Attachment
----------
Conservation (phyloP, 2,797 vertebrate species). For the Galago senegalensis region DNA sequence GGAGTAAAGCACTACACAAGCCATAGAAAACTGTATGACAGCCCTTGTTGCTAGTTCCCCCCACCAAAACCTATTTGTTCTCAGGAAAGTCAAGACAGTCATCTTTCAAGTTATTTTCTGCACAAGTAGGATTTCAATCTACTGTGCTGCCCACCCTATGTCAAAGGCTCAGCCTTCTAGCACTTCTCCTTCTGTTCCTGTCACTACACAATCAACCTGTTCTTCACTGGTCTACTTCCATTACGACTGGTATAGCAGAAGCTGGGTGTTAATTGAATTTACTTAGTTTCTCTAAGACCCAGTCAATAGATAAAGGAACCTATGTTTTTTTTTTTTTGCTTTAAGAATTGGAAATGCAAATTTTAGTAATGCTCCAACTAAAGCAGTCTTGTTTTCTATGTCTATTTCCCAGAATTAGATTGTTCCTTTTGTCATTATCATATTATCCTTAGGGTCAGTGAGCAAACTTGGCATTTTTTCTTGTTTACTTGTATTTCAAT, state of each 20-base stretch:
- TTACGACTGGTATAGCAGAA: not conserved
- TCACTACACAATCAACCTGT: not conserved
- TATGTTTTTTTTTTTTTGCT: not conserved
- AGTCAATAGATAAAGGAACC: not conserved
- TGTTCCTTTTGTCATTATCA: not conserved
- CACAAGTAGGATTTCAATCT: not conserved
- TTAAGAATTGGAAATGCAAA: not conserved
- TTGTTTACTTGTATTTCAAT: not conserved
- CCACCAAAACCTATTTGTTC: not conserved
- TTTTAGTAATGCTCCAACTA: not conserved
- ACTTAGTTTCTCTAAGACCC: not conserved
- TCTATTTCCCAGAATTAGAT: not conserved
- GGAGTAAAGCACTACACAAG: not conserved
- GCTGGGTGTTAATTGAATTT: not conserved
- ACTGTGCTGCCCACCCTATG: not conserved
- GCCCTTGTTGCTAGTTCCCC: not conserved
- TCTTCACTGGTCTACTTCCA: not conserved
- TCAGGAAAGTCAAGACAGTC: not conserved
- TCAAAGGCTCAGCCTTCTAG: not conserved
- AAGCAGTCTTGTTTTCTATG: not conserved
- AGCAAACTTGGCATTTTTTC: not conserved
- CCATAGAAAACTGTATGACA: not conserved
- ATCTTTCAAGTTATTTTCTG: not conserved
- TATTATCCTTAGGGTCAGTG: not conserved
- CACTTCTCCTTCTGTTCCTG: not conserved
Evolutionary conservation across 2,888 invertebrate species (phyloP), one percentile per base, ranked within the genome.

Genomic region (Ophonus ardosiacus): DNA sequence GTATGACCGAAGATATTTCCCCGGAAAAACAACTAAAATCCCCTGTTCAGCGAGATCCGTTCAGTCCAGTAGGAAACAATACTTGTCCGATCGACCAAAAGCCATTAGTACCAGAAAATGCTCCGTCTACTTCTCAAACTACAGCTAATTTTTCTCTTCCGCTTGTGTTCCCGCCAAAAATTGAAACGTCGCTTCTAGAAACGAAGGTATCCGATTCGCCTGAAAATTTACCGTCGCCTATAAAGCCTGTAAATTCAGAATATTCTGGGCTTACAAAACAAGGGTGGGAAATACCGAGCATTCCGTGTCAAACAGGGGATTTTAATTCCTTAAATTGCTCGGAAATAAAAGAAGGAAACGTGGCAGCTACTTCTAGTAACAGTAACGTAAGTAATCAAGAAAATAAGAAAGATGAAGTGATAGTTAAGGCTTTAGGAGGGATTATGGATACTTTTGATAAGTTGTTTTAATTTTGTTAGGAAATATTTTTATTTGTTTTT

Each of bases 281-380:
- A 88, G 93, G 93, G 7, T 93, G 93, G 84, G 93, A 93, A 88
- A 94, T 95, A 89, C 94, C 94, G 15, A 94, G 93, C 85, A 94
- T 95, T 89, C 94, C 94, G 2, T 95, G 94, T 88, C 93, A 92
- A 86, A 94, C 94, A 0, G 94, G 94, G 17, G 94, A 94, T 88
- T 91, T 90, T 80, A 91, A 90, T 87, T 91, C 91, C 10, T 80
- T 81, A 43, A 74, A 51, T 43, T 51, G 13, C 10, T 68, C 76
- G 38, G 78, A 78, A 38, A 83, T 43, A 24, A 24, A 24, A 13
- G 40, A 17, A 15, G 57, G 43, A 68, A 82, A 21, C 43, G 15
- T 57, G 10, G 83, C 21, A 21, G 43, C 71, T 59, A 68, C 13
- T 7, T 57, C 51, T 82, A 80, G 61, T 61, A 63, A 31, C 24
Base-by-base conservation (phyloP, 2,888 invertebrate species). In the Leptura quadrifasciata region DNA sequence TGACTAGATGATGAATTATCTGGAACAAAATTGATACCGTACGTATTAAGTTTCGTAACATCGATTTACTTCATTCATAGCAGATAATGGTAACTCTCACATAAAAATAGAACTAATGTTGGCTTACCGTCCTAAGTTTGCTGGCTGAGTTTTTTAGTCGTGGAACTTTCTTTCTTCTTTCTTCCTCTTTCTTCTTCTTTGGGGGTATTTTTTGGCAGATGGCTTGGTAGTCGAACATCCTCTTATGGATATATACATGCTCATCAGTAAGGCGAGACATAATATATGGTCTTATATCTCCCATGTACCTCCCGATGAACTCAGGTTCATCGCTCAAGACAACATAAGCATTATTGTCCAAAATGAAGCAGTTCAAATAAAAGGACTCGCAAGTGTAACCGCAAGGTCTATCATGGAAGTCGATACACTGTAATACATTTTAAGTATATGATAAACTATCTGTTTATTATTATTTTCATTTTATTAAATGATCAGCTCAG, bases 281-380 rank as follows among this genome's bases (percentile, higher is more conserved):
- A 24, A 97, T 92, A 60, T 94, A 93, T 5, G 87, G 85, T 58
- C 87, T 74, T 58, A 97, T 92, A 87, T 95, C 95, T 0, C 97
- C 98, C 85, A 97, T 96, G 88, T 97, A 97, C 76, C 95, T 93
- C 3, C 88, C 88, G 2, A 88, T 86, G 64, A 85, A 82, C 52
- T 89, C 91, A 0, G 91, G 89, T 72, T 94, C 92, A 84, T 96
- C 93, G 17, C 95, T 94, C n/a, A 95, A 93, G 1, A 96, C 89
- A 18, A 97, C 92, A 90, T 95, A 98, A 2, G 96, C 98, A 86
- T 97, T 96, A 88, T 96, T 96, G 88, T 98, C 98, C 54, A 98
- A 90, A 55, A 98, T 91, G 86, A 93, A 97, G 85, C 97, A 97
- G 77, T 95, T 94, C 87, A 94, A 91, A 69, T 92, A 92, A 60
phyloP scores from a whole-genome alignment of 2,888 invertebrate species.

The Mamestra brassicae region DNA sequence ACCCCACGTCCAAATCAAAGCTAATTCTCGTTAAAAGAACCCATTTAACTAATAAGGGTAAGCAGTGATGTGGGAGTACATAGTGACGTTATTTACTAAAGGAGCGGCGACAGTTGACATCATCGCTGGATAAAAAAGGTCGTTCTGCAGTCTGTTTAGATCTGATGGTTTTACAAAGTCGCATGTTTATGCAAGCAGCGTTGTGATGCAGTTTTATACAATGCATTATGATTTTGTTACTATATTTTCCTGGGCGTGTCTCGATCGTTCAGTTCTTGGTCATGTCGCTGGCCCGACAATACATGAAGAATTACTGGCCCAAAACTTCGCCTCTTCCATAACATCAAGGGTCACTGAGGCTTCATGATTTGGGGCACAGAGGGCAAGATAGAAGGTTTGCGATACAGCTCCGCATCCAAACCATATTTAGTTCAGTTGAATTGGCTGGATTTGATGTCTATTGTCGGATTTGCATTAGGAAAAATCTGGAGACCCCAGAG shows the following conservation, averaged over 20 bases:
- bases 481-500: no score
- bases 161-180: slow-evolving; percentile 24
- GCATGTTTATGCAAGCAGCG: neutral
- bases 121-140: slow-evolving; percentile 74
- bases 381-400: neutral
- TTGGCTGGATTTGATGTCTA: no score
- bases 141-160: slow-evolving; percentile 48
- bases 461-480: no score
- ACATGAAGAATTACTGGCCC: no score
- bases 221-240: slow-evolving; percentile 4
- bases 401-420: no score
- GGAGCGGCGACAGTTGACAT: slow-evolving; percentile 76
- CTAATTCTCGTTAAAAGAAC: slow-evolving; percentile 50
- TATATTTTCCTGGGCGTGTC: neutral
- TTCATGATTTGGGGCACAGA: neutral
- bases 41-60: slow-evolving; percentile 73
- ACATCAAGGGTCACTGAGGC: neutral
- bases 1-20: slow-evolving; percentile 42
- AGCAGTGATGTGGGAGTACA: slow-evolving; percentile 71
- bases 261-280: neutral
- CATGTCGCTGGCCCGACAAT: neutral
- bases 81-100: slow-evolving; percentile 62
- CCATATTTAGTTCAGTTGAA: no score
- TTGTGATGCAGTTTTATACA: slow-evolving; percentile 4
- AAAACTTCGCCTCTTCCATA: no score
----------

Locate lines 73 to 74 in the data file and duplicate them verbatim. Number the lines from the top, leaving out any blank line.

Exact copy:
- CATGTCGCTGGCCCGACAAT: neutral
- bases 81-100: slow-evolving; percentile 62